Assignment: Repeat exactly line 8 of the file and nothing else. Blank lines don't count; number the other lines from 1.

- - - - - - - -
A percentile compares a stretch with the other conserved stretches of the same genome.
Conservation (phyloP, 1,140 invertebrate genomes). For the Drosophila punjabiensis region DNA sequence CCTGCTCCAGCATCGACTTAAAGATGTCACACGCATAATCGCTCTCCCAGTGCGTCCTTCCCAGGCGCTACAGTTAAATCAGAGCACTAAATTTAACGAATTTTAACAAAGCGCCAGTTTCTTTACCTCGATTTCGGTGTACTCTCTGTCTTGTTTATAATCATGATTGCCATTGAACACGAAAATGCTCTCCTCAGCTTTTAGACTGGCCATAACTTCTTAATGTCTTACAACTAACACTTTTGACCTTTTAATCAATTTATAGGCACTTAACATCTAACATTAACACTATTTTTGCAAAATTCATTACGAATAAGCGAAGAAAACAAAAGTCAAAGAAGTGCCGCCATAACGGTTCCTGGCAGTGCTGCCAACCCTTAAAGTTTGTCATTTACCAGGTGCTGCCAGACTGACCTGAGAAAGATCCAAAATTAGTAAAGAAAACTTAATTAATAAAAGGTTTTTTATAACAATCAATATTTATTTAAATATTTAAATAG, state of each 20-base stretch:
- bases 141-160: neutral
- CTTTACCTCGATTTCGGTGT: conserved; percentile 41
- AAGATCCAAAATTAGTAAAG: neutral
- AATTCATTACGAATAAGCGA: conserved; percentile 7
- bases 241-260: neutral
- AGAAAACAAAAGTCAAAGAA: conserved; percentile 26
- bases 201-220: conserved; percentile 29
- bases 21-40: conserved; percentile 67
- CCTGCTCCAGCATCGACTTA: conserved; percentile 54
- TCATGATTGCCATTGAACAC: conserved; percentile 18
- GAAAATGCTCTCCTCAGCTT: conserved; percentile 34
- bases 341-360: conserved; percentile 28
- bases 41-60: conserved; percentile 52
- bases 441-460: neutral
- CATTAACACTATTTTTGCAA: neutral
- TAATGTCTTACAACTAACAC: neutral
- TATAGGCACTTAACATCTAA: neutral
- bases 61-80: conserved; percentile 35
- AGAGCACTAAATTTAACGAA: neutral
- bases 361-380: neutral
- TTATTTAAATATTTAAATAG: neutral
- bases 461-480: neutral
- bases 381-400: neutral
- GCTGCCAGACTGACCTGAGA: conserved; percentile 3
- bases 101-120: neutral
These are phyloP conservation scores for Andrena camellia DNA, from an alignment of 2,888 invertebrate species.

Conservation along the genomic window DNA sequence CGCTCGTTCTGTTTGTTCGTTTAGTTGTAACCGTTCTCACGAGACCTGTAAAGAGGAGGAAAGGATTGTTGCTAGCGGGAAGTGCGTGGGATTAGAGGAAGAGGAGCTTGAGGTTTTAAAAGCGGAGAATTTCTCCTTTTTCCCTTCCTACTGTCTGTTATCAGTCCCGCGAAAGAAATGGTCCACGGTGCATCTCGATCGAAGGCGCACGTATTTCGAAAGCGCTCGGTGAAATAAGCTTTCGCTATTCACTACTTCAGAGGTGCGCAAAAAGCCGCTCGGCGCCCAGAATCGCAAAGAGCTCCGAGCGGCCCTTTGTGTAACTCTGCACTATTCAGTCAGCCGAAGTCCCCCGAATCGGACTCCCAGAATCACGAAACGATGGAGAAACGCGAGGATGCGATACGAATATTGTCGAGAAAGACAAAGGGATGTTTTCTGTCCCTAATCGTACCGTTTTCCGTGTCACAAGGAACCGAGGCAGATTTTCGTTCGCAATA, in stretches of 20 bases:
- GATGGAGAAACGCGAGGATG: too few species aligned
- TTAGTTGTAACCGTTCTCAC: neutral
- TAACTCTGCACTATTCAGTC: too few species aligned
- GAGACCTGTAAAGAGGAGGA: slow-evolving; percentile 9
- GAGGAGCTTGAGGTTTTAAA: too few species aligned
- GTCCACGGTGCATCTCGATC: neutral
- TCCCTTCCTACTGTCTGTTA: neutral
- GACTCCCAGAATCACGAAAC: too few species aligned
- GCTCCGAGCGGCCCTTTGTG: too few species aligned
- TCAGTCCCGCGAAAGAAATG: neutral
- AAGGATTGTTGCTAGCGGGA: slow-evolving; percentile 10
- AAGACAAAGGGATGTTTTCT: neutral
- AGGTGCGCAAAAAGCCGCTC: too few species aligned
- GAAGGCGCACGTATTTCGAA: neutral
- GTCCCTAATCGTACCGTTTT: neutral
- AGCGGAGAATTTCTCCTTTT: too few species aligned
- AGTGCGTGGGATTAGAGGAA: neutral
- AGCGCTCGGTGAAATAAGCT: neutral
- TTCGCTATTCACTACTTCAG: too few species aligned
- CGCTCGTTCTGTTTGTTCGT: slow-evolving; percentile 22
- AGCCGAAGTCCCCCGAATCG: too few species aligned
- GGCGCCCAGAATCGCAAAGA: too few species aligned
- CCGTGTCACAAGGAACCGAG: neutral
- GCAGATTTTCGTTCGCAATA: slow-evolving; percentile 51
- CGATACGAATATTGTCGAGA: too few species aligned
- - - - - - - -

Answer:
- AGAAAACAAAAGTCAAAGAA: conserved; percentile 26